Q: Is hip replacement outpatient surgery?
Dr. Curtin: Across the market, you’re starting to see a big push to move patients into outpatient surgery centers, which I think is a good thing. It’s potentially safer for the patient in terms of not having to come into the hospital, they can go home and sleep in their own bed. I probably do 20 to 30 percent of my joint operations for hips now at the outpatient surgery center. I think patients get in and out quicker, and I think it’s a safer environment for them overall. Patients are asking for it at this point. They don’t want to come into the hospital, and they want to get up and get moving. If they’re a healthy, safe patient to do this, I think it’s an excellent option for them. If I wanted my hip done tomorrow, I’d have it done in a surgery center.
Q: How late in life should someone have joint surgery, or is there an age limit beyond which you would not do surgery?
Dr. Bates: Age is an important factor, especially on the hip side. With improvements to the polyethylene component over the past decade or so, we really don’t worry about age nearly as much. Wear on the polyethylene has been reduced so drastically that it allows us to offer the surgery to people at younger ages. Essentially, if a person is suffering and they can’t sleep at night and they’re 55 years old, I think we have enough confidence in our implants now that we would offer them that surgery, whereas 15 to 20 years ago we may have hesitated. So age plays a role, but there’s no limit, and older patients are candidates as well.
Q: Is there anything that people recovering from a knee replacement should not do?
Dr. Henderson: Our goal for the patient for the first few weeks is to protect the wound and to get it to heal, so we would do any and everything necessary to keep the patient from falling if possible. Longer-term though, related to activity, the truth is I don’t actually tell patients there are certain things they cannot do. Anecdotally, I would say the biomechanics of a knee replacement are such that very few people really get back to running, long-distance running in particular, but if a patient is able to do things like skiing, golf, doubles tennis, I don’t consider any of those things out of bounds.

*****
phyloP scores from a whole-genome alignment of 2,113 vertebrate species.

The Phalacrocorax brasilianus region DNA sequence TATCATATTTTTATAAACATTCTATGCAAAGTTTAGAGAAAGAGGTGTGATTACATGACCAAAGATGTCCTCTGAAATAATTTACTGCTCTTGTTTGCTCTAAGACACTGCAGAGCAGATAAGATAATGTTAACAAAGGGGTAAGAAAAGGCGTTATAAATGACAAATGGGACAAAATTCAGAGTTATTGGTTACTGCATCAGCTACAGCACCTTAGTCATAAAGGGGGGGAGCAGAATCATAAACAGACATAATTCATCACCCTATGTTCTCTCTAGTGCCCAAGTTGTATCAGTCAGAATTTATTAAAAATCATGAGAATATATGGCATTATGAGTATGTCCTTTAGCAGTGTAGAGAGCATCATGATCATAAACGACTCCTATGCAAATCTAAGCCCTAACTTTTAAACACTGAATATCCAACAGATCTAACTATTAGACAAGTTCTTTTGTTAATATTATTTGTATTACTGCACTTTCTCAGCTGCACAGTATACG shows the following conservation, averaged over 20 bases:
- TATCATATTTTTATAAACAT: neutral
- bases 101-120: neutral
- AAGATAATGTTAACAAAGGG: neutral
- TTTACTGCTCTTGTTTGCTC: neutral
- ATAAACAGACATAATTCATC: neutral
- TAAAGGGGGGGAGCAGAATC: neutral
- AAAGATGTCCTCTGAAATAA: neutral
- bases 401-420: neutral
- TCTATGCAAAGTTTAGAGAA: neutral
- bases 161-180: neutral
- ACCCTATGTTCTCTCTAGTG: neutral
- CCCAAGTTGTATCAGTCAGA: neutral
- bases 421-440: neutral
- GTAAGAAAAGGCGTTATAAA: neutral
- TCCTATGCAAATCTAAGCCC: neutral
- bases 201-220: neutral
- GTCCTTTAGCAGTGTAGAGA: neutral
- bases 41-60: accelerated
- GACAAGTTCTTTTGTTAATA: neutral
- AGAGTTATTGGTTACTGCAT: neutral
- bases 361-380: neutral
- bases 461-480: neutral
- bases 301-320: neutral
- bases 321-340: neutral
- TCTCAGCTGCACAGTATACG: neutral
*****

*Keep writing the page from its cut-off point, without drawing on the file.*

Q: Should physical therapy be used before surgery, and what is the role of physical therapy after surgery with respect to both hips and knees?
Dr. Prater: We use the term pre-hab, and I think it actually is one of the things that is very beneficial. The number one determinant for how much motion people get after surgery, particularly with knee surgery, is their motion before surgery. If anyone has a stiff knee on the front end, I’m a big proponent of trying to get them in therapy to get that knee moving before surgery. Hips can be the same way. They’re still even more studies coming out now showing how therapy is one of the more effective treatments for hip and knee arthritis, so yes, it can be very helpful.
Q: Could you describe what a bone spur is? Is it worthwhile to take out a bone spur on its own?
Dr. Curtin: Bone spurs, or osteophytes, are just extra bone and calcium that’s put down around the rim of the joint surface itself. It’s a way that your body responds to altered forces across that joint. It tries to distribute that force a little bit differently across the surface area. Unfortunately, bone spurs do decrease motion of the knee, and it does irritate the soft tissues. So when you move the knee, those bone spurs underneath the soft tissues cause inflammation and irritation of the soft tissues. Removing bone spurs alone unfortunately does not prevent bone spurs from coming back because it doesn’t actually do anything to adjust the mechanics or fix the cartilage in the knee itself. Now that procedure is not something that’s recommended. Just removing the bone spur is not going to fix the problem.